By Rachel Wetzsteon
The park admits the wind,
the petals lift and scatter
like versions of myself I was on the verge
of becoming; and ten years on
and ten blocks down I still can’t tell
whether this dispersal resembles
a fist unclenching or waving goodbye.
But the petals scatter faster,
seeking the rose, the cigarette vendor,
and at least I’ve got by pumping heart
some rules of conduct: refuse to choose
between turning pages and turning heads
though the stubborn dine alone. Get over
“getting over”: darks clouds don’t fade
but drift with ever deeper colors.
Give up on rooted happiness
(the stolid trees on fire!) and sweet reprieve
(a poor park but my own) will follow.
There is still a chance the empty gazebo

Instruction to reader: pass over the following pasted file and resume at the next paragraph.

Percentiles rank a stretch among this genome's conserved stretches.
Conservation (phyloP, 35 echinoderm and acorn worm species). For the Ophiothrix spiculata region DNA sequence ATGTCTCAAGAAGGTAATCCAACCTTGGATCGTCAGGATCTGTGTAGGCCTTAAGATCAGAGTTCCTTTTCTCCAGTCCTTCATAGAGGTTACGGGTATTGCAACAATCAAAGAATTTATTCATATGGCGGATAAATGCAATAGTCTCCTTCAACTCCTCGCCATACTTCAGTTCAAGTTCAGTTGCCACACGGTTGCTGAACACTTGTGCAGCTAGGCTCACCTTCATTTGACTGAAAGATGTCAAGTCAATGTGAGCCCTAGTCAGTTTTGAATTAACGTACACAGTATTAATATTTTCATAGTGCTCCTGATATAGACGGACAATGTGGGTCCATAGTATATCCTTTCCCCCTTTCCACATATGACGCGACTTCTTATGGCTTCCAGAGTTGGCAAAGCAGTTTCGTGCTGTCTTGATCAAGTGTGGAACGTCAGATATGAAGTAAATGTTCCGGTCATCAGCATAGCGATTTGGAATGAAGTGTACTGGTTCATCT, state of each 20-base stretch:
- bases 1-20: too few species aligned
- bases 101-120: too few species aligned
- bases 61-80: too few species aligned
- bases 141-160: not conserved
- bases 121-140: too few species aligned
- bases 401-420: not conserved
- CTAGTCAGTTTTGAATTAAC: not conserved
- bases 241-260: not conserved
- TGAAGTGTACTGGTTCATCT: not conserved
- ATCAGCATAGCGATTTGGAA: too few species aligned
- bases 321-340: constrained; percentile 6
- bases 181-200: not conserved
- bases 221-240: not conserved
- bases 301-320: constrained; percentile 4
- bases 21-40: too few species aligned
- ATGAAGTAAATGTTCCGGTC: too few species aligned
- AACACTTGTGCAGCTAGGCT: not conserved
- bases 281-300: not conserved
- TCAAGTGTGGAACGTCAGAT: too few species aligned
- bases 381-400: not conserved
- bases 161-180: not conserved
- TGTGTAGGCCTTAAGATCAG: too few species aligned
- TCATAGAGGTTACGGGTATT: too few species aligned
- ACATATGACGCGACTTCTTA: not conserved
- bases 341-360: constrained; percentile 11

will draw crowds from the greater world.
And meanwhile, meanwhile’s far from nothing:
the humming moment, the rustle of cherry trees.
Adam came over on Sunday morning so we could drive up to meet Paul's parents at Simply Asia in Thurmont. We had lots of great Chinese food, briefly Skyped with Daniel who was on his way out early to go hiking with friends, attempted to teach my in-laws to use their Kindle and smartphone to watch sports, and eventually came home, where we thought about taking a walk but we were lazy and Adam wanted to get financial paperwork in order. We weren't ravenous for dinner after such a big lunch, so we had sandwiches.
In the evening we watched the new HBO film of Fahrenheit 451, which well acted (Shannon a bit on-the-nose) though it weirdly seems more focused on technology than propaganda as an enemy and in a funny twist, since Equilibrium and Blade Runner swiped ideas from the novel, swipes visuals in turn from those movies. Then we watched this week's Westworld (Samurai World with kick-ass women) and Madam Secretary (fairly didactic, but I love Elizabeth and it's a good anti-nuke reminder). From last spring's cherry blossom festival: